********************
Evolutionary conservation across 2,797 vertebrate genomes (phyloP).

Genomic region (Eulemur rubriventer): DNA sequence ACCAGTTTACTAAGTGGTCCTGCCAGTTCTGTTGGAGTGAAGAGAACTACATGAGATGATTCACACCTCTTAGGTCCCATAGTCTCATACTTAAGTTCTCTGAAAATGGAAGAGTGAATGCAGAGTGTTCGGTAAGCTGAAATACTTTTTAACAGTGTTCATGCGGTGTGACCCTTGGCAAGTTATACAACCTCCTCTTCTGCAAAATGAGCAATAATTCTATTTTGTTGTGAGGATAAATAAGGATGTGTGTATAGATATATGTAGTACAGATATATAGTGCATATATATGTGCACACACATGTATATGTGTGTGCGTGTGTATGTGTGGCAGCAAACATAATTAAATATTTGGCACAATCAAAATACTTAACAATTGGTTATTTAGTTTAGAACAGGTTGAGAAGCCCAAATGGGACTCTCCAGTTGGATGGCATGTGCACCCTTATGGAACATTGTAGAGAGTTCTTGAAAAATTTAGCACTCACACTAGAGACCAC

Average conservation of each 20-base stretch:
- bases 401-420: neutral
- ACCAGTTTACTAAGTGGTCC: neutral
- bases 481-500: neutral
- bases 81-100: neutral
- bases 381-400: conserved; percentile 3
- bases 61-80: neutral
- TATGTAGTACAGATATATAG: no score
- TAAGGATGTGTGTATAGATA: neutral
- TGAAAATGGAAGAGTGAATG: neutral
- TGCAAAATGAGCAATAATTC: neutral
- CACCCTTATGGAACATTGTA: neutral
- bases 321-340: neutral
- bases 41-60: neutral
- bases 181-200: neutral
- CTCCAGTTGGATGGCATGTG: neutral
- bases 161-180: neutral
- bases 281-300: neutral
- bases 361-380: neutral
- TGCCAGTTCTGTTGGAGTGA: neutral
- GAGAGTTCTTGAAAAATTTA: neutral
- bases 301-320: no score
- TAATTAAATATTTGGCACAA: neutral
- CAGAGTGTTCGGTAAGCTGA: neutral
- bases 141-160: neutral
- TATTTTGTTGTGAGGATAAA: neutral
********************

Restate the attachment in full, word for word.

Evolutionary conservation across 2,797 vertebrate genomes (phyloP).

Genomic region (Eulemur rubriventer): DNA sequence ACCAGTTTACTAAGTGGTCCTGCCAGTTCTGTTGGAGTGAAGAGAACTACATGAGATGATTCACACCTCTTAGGTCCCATAGTCTCATACTTAAGTTCTCTGAAAATGGAAGAGTGAATGCAGAGTGTTCGGTAAGCTGAAATACTTTTTAACAGTGTTCATGCGGTGTGACCCTTGGCAAGTTATACAACCTCCTCTTCTGCAAAATGAGCAATAATTCTATTTTGTTGTGAGGATAAATAAGGATGTGTGTATAGATATATGTAGTACAGATATATAGTGCATATATATGTGCACACACATGTATATGTGTGTGCGTGTGTATGTGTGGCAGCAAACATAATTAAATATTTGGCACAATCAAAATACTTAACAATTGGTTATTTAGTTTAGAACAGGTTGAGAAGCCCAAATGGGACTCTCCAGTTGGATGGCATGTGCACCCTTATGGAACATTGTAGAGAGTTCTTGAAAAATTTAGCACTCACACTAGAGACCAC

Average conservation of each 20-base stretch:
- bases 401-420: neutral
- ACCAGTTTACTAAGTGGTCC: neutral
- bases 481-500: neutral
- bases 81-100: neutral
- bases 381-400: conserved; percentile 3
- bases 61-80: neutral
- TATGTAGTACAGATATATAG: no score
- TAAGGATGTGTGTATAGATA: neutral
- TGAAAATGGAAGAGTGAATG: neutral
- TGCAAAATGAGCAATAATTC: neutral
- CACCCTTATGGAACATTGTA: neutral
- bases 321-340: neutral
- bases 41-60: neutral
- bases 181-200: neutral
- CTCCAGTTGGATGGCATGTG: neutral
- bases 161-180: neutral
- bases 281-300: neutral
- bases 361-380: neutral
- TGCCAGTTCTGTTGGAGTGA: neutral
- GAGAGTTCTTGAAAAATTTA: neutral
- bases 301-320: no score
- TAATTAAATATTTGGCACAA: neutral
- CAGAGTGTTCGGTAAGCTGA: neutral
- bases 141-160: neutral
- TATTTTGTTGTGAGGATAAA: neutral